The polyalkylene ethers used were hydroxyl functional polyethylene glycol endcapped with ethyl hexanoate or reacted so that the ends of the polyethylene glycol are ethyl hexanoate esters (Plasticizer A) and polytetramethylene glycol (PTMG)(Plasticizer B). Benzoflex 312 (neopentylglycoldibenzoate), a common plasticizer for polyesters, was included as a control,
The compositions were prepared by mixing the desired components on a twin screw extruder with set temperatures of 300° C., extruded into a cold water bath and pelletized. All compositions are reported on a weight percent basis with the exception of the plasticizer concentration which is reported on a weight percent basis relative only to the matrix resin. The thermal analysis (DSC) and melt viscosity measurements were performed on the compounded pellets.
The effectiveness of the plasticizer on increasing the crystallization rate as well as lowering the optimum temperature for crystallization was determined by the evaluation of the temperature of crystallization on heating (Tch) by DSC with a scan rate of 20° C. per minute after quenching from the melt. An effective plasticizer will lower the Tch. Therefore, the lower the Tch value, the better the plasticizing effect. Melt viscosity was measured on a capillary rheometer (Gottferd rheometer) at the specified frequency and temperature.
Mechanical properties were evaluated on injection molded specimens following ASTM methods as follows: Tensile Strength and Tensile Elongation to Break were determined by ASTM Method D638; Notched Izod was determined by ASTM Method D256; Flexural Strength, Modulus and Strain to Break were determined by ASTM Method D790; and Heat Deflection Temperature was measured at 264 psi using ASTM Method D648.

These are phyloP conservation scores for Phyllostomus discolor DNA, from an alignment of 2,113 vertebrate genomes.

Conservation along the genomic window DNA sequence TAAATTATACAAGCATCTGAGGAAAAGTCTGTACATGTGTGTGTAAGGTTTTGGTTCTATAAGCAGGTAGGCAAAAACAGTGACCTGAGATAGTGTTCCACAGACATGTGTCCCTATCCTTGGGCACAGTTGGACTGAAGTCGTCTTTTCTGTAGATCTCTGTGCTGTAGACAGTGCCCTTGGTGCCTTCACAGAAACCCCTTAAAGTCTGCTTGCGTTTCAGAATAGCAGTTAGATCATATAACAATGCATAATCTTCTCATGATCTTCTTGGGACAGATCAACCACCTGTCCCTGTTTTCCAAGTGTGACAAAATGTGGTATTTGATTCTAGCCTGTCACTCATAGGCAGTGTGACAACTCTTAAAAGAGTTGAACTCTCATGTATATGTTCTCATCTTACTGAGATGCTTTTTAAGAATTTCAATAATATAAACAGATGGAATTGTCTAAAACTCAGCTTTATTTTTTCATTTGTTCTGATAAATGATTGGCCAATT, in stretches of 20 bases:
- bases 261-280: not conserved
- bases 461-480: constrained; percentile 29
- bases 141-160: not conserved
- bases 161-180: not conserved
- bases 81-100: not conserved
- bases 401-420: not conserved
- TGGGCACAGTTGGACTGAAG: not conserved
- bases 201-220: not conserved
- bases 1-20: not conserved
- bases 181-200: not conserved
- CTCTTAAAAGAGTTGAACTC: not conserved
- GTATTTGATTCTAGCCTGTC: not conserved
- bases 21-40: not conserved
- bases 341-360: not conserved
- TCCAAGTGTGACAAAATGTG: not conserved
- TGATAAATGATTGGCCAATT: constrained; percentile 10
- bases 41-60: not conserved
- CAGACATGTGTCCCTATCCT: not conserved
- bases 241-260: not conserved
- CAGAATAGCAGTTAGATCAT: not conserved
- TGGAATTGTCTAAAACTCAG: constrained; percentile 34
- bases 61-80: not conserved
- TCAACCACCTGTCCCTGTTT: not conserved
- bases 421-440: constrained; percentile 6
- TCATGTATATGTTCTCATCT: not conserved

Comparative Example 1 shows poly(1,4-cyclohexanedimethylene terephthalate) (PCT) compounded with glass, but no plasticizer was added. The glass transition temperature is 89° C. and the Tch is 133° C. as reported in Table 1. This Tch is >110° C. indicating that it should not be molded with a water-heated mold. In Table 2 the melt viscosity of example 1 is reported as 299 Pa*s. Comparative Example 2 shows PCT and glass compounded with 7.5 wt % of the commercial plasticizer Benzoflex 312. The glass transition temperature is depressed to 72° C., Tch decreases to 114° C. and the melt viscosity is lowered to 212 Pa*s. All three measurements indicate that Benzoflex 312 is indeed an effective plasticizer for PCT. Examples of the Invention, Examples 3-6 show PCT and glass compounded with polyalkylene ethers. Example 3 shows Plasticizer A at 7.5% which lowers Tg and Tch to 56° C. and 95° C., respectively. The melt viscosity of Example 3 is also lowered to 237 Pa*s compared to 299 Pa*s for the unplasticized PCT. This indicates that at the same level, Plasticizer A (polyethylene glycol end-capped with ethyl hexoate) is a more effective plasticizer than Benzoflex 312 when considering crystallization kinetics and is still effective at reducing melt viscosity.